November 17, 2009 2 Comments
“The inherent problems of the international economic system have not been fully addressed,” said China’s president Hu Jintao. Indeed not. China is still exporting overcapacity to the rest of us on a grand scale, with deflationary consequences.
While some fret about liquidity-driven inflation, Justin Lin, World Bank chief economist, said the greater danger is that record levels of idle plant almost everywhere will feed a downward spiral of job cuts and corporate busts. “I’m more worried about deflation,” he said.
By holding the yuan to 6.83 to the dollar to boost exports, Beijing is dumping its unemployment abroad – “stealing American jobs”, says Nobel laureate Paul Krugman. As long as China does it, other tigers must do it too.
October 8, 2009 Leave a Comment
Telegraph – China calls time on dollar hegemony
You can date the end of dollar hegemony from China’s decision last month to sell its first batch of sovereign bonds in Chinese yuan to foreigners.
Beijing does not need to raise money abroad since it has $2 trillion (£1.26 trillion) in reserves. The sole purpose is to prepare the way for the emergence of the yuan as a full-fledged global currency.
“It’s the tolling of the bell,” said Michael Power from Investec Asset Management. “We are only beginning to grasp the enormity and historical significance of what has happened.”
August 7, 2009 2 Comments
This really shows that this is a global slowdown, not just something specific to the U.S., though the U.S. meltdown is having secondary effects due to the sheer size of our economy.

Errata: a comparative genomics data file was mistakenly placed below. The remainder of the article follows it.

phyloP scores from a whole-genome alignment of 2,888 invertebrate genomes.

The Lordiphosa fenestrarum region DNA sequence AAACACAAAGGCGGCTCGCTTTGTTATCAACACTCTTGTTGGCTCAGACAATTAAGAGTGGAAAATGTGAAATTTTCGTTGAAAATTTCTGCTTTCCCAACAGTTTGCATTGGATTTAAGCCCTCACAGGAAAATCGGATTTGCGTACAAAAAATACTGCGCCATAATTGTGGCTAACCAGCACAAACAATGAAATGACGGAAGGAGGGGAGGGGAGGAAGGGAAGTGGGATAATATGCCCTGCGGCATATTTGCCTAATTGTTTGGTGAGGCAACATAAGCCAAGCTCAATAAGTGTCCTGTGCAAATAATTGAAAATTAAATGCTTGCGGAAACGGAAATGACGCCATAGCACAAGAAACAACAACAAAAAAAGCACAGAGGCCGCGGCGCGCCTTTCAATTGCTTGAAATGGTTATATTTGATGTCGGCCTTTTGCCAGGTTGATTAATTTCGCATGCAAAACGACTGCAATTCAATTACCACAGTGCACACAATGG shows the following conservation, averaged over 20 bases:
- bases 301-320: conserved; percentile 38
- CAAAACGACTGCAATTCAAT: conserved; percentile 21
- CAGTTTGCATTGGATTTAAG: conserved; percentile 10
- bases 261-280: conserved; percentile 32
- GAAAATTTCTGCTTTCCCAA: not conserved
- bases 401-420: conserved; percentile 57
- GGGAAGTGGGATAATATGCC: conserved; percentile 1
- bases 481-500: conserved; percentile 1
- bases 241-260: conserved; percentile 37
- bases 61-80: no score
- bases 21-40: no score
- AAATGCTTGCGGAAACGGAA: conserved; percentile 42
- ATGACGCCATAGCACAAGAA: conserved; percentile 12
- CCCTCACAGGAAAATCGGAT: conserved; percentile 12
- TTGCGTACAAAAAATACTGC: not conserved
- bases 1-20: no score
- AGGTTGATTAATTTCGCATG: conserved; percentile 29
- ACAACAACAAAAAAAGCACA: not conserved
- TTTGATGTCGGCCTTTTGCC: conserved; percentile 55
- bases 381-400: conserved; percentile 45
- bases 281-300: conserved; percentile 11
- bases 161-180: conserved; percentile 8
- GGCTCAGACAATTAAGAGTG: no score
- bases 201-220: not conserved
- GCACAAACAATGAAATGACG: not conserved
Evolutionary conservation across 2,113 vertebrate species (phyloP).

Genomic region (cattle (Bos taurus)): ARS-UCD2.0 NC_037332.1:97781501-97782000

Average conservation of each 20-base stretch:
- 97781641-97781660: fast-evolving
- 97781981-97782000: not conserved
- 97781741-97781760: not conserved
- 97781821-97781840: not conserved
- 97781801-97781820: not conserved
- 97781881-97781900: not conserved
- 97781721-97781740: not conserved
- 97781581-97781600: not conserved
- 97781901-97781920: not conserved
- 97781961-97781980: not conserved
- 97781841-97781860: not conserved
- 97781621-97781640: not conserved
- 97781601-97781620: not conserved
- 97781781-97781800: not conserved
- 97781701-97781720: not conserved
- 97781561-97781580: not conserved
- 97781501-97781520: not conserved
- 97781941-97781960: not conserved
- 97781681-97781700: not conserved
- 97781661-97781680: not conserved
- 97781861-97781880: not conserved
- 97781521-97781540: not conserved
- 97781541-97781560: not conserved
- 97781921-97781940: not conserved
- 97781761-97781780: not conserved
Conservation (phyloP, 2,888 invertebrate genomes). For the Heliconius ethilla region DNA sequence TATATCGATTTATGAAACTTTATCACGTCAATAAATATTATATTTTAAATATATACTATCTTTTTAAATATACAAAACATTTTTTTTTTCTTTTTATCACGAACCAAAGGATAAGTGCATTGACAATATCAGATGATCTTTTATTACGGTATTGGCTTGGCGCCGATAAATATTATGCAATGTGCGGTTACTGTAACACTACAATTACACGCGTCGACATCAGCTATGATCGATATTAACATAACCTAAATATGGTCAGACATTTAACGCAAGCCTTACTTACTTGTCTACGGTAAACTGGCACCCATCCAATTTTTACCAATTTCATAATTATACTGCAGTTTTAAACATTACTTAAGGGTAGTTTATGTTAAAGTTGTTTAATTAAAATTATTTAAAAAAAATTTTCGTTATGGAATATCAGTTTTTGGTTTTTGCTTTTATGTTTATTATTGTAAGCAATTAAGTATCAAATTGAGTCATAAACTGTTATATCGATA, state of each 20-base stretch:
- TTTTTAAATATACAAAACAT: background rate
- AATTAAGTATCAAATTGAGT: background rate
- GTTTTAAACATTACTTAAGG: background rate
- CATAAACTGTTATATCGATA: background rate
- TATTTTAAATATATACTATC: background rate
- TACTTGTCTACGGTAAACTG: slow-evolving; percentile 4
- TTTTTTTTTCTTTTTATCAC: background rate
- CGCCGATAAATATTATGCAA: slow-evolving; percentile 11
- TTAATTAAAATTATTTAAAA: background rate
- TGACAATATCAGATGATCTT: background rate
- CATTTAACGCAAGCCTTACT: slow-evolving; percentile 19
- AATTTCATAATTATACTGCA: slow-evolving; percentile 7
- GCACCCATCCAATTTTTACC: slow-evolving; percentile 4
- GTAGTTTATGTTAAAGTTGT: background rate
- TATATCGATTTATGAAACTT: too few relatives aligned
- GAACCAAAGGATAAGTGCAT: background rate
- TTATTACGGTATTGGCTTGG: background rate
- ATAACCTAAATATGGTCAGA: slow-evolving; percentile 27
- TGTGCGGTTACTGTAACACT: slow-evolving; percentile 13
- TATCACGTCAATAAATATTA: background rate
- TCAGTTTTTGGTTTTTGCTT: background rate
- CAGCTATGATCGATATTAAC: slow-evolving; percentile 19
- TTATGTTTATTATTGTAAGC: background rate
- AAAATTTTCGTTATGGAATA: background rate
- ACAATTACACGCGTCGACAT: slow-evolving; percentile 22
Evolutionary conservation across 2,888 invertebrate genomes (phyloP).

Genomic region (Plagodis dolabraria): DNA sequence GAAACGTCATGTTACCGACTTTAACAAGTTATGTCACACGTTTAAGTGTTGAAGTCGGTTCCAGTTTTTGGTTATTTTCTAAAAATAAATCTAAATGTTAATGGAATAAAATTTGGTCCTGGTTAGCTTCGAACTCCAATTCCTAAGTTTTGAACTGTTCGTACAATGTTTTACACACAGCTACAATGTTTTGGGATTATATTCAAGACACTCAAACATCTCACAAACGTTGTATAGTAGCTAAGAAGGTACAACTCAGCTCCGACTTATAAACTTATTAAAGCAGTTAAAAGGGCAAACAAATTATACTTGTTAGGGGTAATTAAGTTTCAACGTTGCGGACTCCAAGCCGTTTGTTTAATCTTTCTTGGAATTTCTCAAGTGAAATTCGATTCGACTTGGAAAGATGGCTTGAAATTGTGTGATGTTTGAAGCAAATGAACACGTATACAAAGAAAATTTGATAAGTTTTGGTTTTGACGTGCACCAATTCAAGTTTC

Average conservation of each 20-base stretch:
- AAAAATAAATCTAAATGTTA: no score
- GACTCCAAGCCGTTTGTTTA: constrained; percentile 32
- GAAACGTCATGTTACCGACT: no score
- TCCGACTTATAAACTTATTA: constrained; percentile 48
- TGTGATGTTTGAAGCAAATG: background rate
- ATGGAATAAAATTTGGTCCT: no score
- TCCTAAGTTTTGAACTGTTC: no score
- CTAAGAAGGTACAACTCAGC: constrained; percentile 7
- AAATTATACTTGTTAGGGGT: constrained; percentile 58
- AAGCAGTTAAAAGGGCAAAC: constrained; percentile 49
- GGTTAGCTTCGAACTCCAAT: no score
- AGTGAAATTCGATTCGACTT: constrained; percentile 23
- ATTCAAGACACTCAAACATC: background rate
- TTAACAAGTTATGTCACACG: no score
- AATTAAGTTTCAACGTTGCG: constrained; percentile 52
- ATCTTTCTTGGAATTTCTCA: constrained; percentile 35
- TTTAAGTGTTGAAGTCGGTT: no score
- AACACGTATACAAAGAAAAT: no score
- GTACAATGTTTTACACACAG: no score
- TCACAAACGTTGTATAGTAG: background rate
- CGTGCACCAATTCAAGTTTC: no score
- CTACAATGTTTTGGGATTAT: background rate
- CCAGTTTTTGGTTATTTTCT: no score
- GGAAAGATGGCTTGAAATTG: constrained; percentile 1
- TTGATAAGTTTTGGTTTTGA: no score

That chart is from Eric Janzen’s latest piece, Debate: Are China’s stock and property markets dual bubbles that are about to pop? (subscription required). He’s not convinced they’re quite about to pop, but that they probably are at or near the top.
- The Fed will not raise interest rates to protect the dollar or before unemployment falls for six months or more, regardless of cost-push and supply crash inflation.
- The dollar will rise in flight to safety response by global investors when China’s dual stock and property bubbles collapse in Q4 2009.
- China is about where Japan was in late 1989 and the U.S. in early 2000, near the top of both stock market and housing bubbles, or at least close enough for the adventurous gambler to short it.
So China has its problems, too. That’s good only in the sense that the best thing going for the U.S. is that other countries may be more screwed up than us, which would allow us to preserve our position as the world’s reserve currency. It’s bad in that a crash in China could have unsettling results on the now-fragile U.S. economy.